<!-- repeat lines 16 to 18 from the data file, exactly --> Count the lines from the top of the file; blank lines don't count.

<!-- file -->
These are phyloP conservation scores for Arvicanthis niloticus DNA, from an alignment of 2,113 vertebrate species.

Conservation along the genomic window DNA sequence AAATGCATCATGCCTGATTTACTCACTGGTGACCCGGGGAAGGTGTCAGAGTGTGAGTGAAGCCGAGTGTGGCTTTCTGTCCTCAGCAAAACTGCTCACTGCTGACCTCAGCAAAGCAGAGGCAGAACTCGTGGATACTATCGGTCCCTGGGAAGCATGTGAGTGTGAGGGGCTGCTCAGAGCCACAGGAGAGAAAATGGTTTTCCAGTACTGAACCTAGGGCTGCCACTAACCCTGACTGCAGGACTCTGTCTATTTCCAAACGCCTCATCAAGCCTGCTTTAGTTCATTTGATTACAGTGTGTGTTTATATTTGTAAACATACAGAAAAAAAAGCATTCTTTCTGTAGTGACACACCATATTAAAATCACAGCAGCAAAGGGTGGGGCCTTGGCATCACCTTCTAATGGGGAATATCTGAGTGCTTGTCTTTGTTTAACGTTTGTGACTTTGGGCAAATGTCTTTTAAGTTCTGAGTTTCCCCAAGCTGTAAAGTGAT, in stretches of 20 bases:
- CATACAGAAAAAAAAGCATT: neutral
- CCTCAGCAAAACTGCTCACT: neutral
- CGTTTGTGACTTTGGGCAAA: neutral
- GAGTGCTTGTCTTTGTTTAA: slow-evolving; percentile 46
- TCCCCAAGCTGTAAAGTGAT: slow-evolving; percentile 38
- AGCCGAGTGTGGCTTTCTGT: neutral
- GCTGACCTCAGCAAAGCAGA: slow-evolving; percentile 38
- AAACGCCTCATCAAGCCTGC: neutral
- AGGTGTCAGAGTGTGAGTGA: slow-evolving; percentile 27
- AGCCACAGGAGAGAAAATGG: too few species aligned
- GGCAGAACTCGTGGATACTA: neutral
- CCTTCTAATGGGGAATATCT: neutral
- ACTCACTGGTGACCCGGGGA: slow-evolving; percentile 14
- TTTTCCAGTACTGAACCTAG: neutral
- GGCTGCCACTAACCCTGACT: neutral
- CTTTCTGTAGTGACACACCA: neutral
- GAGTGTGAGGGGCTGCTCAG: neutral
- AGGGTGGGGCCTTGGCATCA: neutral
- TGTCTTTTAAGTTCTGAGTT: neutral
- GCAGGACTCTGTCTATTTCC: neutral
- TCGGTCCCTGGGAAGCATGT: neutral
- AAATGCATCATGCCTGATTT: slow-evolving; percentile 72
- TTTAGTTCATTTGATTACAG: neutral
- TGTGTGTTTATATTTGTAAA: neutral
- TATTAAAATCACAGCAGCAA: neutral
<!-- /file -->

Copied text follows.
- TTTTCCAGTACTGAACCTAG: neutral
- GGCTGCCACTAACCCTGACT: neutral
- CTTTCTGTAGTGACACACCA: neutral